High-Octane Passing Rules NFL

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The old offensive mindset, coined by former Indiana University football coach Woody Hayes more than 40 years ago, hangs in Ravens Offensive Coordinator Cam Cameron's head.

"There are three things that happen when you pass, and two of them are bad," Hayes said, referring to a completed pass, incomplete pass and interception.

Well, don't count Cameron as one of Hayes' believers. And if you want more evidence that high-octane passing attacks are taking over the NFL, take a look at the last two teams standing this season – the Indianapolis Colts and New Orleans Saints.

"That's long gone," Cameron said of Hayes' statement. "You really have to develop your ability to throw the ball to be good at a really high level. If you can't throw it, you're not going to go very far."

It's not at all surprising to Cameron that in a season dominated by signal-callers, arguably the NFL's top two quarterbacks – Peyton Manning and Drew Brees – will square off in this year's Super Bowl.

Indianapolis and New Orleans ranked second and fourth, respectively, in average passing yards per game this season. The Colts had the second-most passing attempts in the league while New Orleans came in at No. 15. The Seahawks led the NFL.

Meanwhile, the Ravens had the eighth-fewest attempts in the league and ranked 18th in passing yards per game.

At the same time, Cameron isn't worried that Baltimore's aerial offense doesn't exactly match up with the Colts' or Saints' just yet.

"One thing we want to be known for on offense is execution, not how much we throw it or how much we run it," Cameron said. "You have to execute whatever is called, a run or a pass. There's not an X amount of passes or runs that makes you successful."

This year was one of the most pass-happy in NFL history. Teams combined to throw for the most yards in league history and logged the third-most attempts, second only to 2002 and 2007. A record 10 different quarterbacks topped 4,000 passing yards. By comparison, in 2005 only two quarterbacks accomplished that feat.

Cameron said part of the reason for elevated passing statistics is that quarterbacks and their targets have drastically improved. Wide receivers are taller and faster and running backs are increasingly effective in the passing game, Cameron pointed out.

Another reason is changes to the NFL rules. In recent years, referees have been instructed to be more vigilant in flagging defenders for making contact with receivers past five yards.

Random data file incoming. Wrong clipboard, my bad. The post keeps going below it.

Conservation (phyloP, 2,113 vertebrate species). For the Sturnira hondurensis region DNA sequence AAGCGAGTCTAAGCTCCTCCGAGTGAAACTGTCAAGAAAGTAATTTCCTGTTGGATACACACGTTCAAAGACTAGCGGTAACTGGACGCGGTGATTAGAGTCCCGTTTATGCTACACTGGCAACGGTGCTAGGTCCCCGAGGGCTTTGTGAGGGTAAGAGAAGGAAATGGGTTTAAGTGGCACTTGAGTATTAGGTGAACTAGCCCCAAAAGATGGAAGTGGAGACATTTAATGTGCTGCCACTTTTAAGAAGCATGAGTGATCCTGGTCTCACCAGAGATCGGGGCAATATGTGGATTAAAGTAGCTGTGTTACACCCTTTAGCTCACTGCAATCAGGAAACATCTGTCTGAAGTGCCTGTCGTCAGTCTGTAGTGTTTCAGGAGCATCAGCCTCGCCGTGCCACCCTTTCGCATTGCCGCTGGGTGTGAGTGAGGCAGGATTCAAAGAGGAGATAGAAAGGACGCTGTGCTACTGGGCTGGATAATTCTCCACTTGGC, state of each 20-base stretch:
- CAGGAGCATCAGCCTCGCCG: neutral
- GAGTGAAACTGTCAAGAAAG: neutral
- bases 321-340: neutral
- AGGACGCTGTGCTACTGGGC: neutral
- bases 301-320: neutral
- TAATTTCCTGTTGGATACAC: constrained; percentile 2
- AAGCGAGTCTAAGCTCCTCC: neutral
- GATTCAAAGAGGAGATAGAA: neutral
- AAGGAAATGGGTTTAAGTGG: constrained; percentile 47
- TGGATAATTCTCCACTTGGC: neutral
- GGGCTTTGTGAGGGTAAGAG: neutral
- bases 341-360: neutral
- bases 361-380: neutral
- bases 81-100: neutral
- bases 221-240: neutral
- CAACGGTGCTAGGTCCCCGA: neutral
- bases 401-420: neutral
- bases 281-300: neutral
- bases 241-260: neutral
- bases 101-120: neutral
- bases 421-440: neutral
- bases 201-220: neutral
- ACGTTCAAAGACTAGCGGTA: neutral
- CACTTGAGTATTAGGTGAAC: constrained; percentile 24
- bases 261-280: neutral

"You're almost crazy if you don't throw the ball more because if you don't get a completion you'll get a pass interference or holding," Cameron said. "If you got a guy who can throw it, put guys out there that can catch it. I think that's the quickest way to move the ball up and down the field."

There's evidence that this year's most successful teams were more pass-oriented than run-driven. Eight of the 12 playoff teams were in the top half of the league when it came to pass attempts. Of the 12 teams that made the playoffs, eight had quarterbacks that were named to this year's Pro Bowl.

Conversely, just two playoff teams were in the top half of the league in rushing attempts over the regular season (Ravens and Colts). And only two teams (Ravens and Vikings) had a running back reach the Pro Bowl.

In recent years, having a satisfactory rushing game isn't even a prerequisite to make the Super Bowl. For the second straight season, the team that finished dead last in the NFL in average rushing yards per game will play for the Lombardi Trophy.

This season the Colts rushed for a paltry 80.9 yards per game, falling eight yards behind the AFC's No. 2 seed, the San Diego Chargers. Last year, the Cardinals rode Kurt Warner's arm while their rushing attack netted just 73.6 yards per game over the regular season.

The Ravens, meanwhile, have succeeded with a more balanced offensive attack and stifling defense. And while Cameron is a strong believer in developing a strong passing game, he isn't about to take his foot off the Ravens' rushing pedal either.

"We have to continue to grow [in the passing game], but we have some of the best runners in the league," Cameron said. "We're still going to run the football because we have good running backs. We like to be able to run it and throw it."

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